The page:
Education and training
Current practitioners are credentialed as either occupational therapists, considered professionals after completing an accredited bachelor's degree program, or as occupational therapy assistants, who are considered at the technical level after completing a two-year associate program.
Prior to graduation, students must complete a supervised fieldwork program through their college or university program, and pass a national certification exam administered by the National Board of Certification in Occupational Therapy (NBCOT). The NBCOT is currently developing a recertification program.
The Accreditation Council for Occupational Therapy Education (ACOTE), following a resolution by the AOTA's Representative Assembly, moved to require a master's degree upon entry into the field of occupational therapy. By the year 2007, all educational institutions offering occupational therapy programs must do so under the standards of ACOTE's post-baccalaureate requirements. However, there are many practitioners in the field who have already earned master's and doctorate degrees. As of 2001, the number of practitioners with advanced degrees had nearly doubled (since 1990).
The profession of occupational therapy is regulated in every state; in 43 states, as well as the District of Columbia, Puerto Rico, and Guam, occupational therapists are required to be licensed. Licensure is important because
it defines the scope of practice for therapists and provides guidance to facilities and health care providers on the appropriate application of occupational therapy services.
The field of occupational therapy has been playing catch-up with its allied health counterparts, such as physical therapy and speech–language pathology. More sophisticated and specialized education was necessary for occupational therapists to remain competitive and prove their worth when interacting with consumers and other medical professionals. In the 2001 market, practitioners must be able to employ critical reasoning and develop innovative practice models.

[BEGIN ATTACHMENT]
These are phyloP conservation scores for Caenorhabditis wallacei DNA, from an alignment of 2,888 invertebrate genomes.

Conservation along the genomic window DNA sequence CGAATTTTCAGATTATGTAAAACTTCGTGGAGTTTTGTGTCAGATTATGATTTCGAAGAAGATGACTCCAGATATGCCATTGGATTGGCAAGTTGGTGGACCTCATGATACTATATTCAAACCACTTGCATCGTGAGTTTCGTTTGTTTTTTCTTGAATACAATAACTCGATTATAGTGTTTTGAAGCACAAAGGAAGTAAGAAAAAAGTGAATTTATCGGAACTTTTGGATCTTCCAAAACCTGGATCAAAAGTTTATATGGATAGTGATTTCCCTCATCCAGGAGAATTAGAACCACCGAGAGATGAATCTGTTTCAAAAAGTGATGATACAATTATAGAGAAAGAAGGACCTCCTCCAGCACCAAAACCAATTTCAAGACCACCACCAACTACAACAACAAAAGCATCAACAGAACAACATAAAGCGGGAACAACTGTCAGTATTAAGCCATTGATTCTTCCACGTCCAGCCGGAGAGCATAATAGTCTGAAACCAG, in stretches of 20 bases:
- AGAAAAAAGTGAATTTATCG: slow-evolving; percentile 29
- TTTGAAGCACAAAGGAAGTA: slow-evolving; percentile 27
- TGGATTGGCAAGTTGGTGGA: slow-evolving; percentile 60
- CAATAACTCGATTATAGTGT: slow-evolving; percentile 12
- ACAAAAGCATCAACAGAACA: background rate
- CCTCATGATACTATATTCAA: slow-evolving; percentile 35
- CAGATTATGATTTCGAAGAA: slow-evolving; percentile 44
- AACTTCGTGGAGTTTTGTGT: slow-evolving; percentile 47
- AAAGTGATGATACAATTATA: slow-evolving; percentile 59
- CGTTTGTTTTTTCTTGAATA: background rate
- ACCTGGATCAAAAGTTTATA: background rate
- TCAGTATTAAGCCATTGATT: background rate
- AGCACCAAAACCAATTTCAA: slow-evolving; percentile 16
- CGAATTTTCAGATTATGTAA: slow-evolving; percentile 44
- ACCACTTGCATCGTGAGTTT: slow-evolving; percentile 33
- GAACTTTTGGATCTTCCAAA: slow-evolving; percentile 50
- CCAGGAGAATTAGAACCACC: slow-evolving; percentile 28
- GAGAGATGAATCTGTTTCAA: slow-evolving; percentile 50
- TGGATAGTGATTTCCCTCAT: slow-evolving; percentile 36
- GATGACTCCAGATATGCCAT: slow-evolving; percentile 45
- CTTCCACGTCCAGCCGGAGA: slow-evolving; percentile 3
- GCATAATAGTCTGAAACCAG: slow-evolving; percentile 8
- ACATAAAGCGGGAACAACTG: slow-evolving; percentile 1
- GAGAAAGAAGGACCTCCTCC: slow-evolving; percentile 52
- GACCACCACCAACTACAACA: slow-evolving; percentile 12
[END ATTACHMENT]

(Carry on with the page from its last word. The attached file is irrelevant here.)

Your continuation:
Advanced education and training
Continuing education courses and additional training is necessary for practitioners to remain competent within the field; this must be done on a regular basis. Practitioners can utilize AOTA's continuing education courses, online courses, and annual conference and exposition workshops, as well as educational sessions that are offered by leaders in occupational therapy.
In 2000, AOTA's Council on Continued Competence in Occupational Therapy (CCCOT) implemented the Continuing Competence Plan for Professional Development, a comprehensive plan that guides practitioners in developing and maintaining competent skills. The NBCOT, through which practitioners must become certified and eventually recertify, agreed to work in coordination with the AOTA to develop a recertification program that agrees with the principles set forth in the CCCOT's plan.
As health care delivery has changed dramatically with the advent of managed care, the roles of occupational therapists and occupational therapy assistants have expanded, due mostly in the United States to Medicare provider payment cutbacks mandated by the Balanced Budget Act (BBA) of 1997. Many jobs were cut in SNFs, leaving occupational therapists out of work. This change forced practitioners to consider other markets that might values their services.
The occupational therapy profession, however, was granted a reprieve when the U.S. Congress made several changes to the Balanced Budget Act. The Balanced Budget Refinement Act of 1999 called for a suspension of a capitation on rehabilitation services. Congress agreed to suspend the capitation because of the controversy surrounding combining occupational therapy, physical therapy, and speech-language pathology.